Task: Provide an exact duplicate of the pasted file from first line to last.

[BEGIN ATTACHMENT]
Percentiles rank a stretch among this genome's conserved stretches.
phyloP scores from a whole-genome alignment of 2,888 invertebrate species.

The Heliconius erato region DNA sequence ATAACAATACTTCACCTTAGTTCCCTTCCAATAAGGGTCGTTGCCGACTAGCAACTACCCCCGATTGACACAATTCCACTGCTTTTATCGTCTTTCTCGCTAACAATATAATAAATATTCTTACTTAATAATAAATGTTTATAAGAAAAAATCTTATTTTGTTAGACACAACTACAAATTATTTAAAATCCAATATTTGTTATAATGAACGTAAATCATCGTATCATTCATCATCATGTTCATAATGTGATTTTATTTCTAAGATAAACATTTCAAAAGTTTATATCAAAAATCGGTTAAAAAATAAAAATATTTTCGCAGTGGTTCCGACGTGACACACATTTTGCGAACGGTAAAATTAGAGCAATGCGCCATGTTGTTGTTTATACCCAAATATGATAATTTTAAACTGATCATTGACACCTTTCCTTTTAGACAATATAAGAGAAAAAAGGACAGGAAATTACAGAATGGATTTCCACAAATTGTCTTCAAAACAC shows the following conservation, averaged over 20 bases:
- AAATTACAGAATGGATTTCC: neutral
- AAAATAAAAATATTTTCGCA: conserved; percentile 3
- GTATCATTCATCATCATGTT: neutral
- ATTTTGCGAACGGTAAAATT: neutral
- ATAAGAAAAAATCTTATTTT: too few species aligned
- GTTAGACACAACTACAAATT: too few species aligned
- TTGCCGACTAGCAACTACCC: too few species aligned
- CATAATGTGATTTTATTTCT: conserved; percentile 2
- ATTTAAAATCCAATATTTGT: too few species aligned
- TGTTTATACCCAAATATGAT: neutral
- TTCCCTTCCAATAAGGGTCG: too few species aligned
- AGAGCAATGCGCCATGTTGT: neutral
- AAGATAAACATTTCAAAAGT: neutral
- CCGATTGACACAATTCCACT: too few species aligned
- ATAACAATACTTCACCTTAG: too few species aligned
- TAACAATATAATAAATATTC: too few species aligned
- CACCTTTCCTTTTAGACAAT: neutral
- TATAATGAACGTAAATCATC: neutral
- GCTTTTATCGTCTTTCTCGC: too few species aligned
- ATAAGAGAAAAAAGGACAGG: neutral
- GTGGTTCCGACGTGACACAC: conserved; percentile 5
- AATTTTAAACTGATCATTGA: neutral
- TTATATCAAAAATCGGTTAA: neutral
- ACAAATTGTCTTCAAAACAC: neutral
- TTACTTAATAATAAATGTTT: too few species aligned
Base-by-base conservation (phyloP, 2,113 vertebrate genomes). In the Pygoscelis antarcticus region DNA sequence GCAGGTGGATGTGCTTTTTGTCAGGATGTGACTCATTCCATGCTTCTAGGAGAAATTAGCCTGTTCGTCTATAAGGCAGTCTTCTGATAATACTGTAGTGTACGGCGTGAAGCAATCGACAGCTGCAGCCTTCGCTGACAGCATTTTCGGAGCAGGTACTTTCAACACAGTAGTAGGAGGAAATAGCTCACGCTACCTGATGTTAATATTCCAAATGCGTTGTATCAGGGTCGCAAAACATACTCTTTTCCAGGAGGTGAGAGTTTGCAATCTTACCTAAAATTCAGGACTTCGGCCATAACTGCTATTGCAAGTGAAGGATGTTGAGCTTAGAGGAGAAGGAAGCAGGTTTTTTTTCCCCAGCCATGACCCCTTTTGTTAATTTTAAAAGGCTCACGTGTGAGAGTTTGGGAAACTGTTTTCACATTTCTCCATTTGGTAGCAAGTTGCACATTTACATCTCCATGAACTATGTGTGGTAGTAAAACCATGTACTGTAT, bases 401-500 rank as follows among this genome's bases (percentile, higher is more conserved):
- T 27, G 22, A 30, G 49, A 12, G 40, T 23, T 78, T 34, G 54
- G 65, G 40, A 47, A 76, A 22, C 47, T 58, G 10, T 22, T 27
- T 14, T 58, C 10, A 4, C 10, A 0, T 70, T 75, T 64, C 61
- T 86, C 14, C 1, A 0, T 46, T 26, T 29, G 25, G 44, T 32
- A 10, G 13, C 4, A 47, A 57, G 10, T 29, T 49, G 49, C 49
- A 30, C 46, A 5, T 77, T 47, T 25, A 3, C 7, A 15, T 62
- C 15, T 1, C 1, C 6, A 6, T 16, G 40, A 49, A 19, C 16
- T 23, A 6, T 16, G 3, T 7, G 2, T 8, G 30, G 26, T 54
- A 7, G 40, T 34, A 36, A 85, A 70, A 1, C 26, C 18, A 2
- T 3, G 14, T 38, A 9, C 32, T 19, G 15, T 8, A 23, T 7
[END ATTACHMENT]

Percentiles rank a stretch among this genome's conserved stretches.
phyloP scores from a whole-genome alignment of 2,888 invertebrate species.

The Heliconius erato region DNA sequence ATAACAATACTTCACCTTAGTTCCCTTCCAATAAGGGTCGTTGCCGACTAGCAACTACCCCCGATTGACACAATTCCACTGCTTTTATCGTCTTTCTCGCTAACAATATAATAAATATTCTTACTTAATAATAAATGTTTATAAGAAAAAATCTTATTTTGTTAGACACAACTACAAATTATTTAAAATCCAATATTTGTTATAATGAACGTAAATCATCGTATCATTCATCATCATGTTCATAATGTGATTTTATTTCTAAGATAAACATTTCAAAAGTTTATATCAAAAATCGGTTAAAAAATAAAAATATTTTCGCAGTGGTTCCGACGTGACACACATTTTGCGAACGGTAAAATTAGAGCAATGCGCCATGTTGTTGTTTATACCCAAATATGATAATTTTAAACTGATCATTGACACCTTTCCTTTTAGACAATATAAGAGAAAAAAGGACAGGAAATTACAGAATGGATTTCCACAAATTGTCTTCAAAACAC shows the following conservation, averaged over 20 bases:
- AAATTACAGAATGGATTTCC: neutral
- AAAATAAAAATATTTTCGCA: conserved; percentile 3
- GTATCATTCATCATCATGTT: neutral
- ATTTTGCGAACGGTAAAATT: neutral
- ATAAGAAAAAATCTTATTTT: too few species aligned
- GTTAGACACAACTACAAATT: too few species aligned
- TTGCCGACTAGCAACTACCC: too few species aligned
- CATAATGTGATTTTATTTCT: conserved; percentile 2
- ATTTAAAATCCAATATTTGT: too few species aligned
- TGTTTATACCCAAATATGAT: neutral
- TTCCCTTCCAATAAGGGTCG: too few species aligned
- AGAGCAATGCGCCATGTTGT: neutral
- AAGATAAACATTTCAAAAGT: neutral
- CCGATTGACACAATTCCACT: too few species aligned
- ATAACAATACTTCACCTTAG: too few species aligned
- TAACAATATAATAAATATTC: too few species aligned
- CACCTTTCCTTTTAGACAAT: neutral
- TATAATGAACGTAAATCATC: neutral
- GCTTTTATCGTCTTTCTCGC: too few species aligned
- ATAAGAGAAAAAAGGACAGG: neutral
- GTGGTTCCGACGTGACACAC: conserved; percentile 5
- AATTTTAAACTGATCATTGA: neutral
- TTATATCAAAAATCGGTTAA: neutral
- ACAAATTGTCTTCAAAACAC: neutral
- TTACTTAATAATAAATGTTT: too few species aligned
Base-by-base conservation (phyloP, 2,113 vertebrate genomes). In the Pygoscelis antarcticus region DNA sequence GCAGGTGGATGTGCTTTTTGTCAGGATGTGACTCATTCCATGCTTCTAGGAGAAATTAGCCTGTTCGTCTATAAGGCAGTCTTCTGATAATACTGTAGTGTACGGCGTGAAGCAATCGACAGCTGCAGCCTTCGCTGACAGCATTTTCGGAGCAGGTACTTTCAACACAGTAGTAGGAGGAAATAGCTCACGCTACCTGATGTTAATATTCCAAATGCGTTGTATCAGGGTCGCAAAACATACTCTTTTCCAGGAGGTGAGAGTTTGCAATCTTACCTAAAATTCAGGACTTCGGCCATAACTGCTATTGCAAGTGAAGGATGTTGAGCTTAGAGGAGAAGGAAGCAGGTTTTTTTTCCCCAGCCATGACCCCTTTTGTTAATTTTAAAAGGCTCACGTGTGAGAGTTTGGGAAACTGTTTTCACATTTCTCCATTTGGTAGCAAGTTGCACATTTACATCTCCATGAACTATGTGTGGTAGTAAAACCATGTACTGTAT, bases 401-500 rank as follows among this genome's bases (percentile, higher is more conserved):
- T 27, G 22, A 30, G 49, A 12, G 40, T 23, T 78, T 34, G 54
- G 65, G 40, A 47, A 76, A 22, C 47, T 58, G 10, T 22, T 27
- T 14, T 58, C 10, A 4, C 10, A 0, T 70, T 75, T 64, C 61
- T 86, C 14, C 1, A 0, T 46, T 26, T 29, G 25, G 44, T 32
- A 10, G 13, C 4, A 47, A 57, G 10, T 29, T 49, G 49, C 49
- A 30, C 46, A 5, T 77, T 47, T 25, A 3, C 7, A 15, T 62
- C 15, T 1, C 1, C 6, A 6, T 16, G 40, A 49, A 19, C 16
- T 23, A 6, T 16, G 3, T 7, G 2, T 8, G 30, G 26, T 54
- A 7, G 40, T 34, A 36, A 85, A 70, A 1, C 26, C 18, A 2
- T 3, G 14, T 38, A 9, C 32, T 19, G 15, T 8, A 23, T 7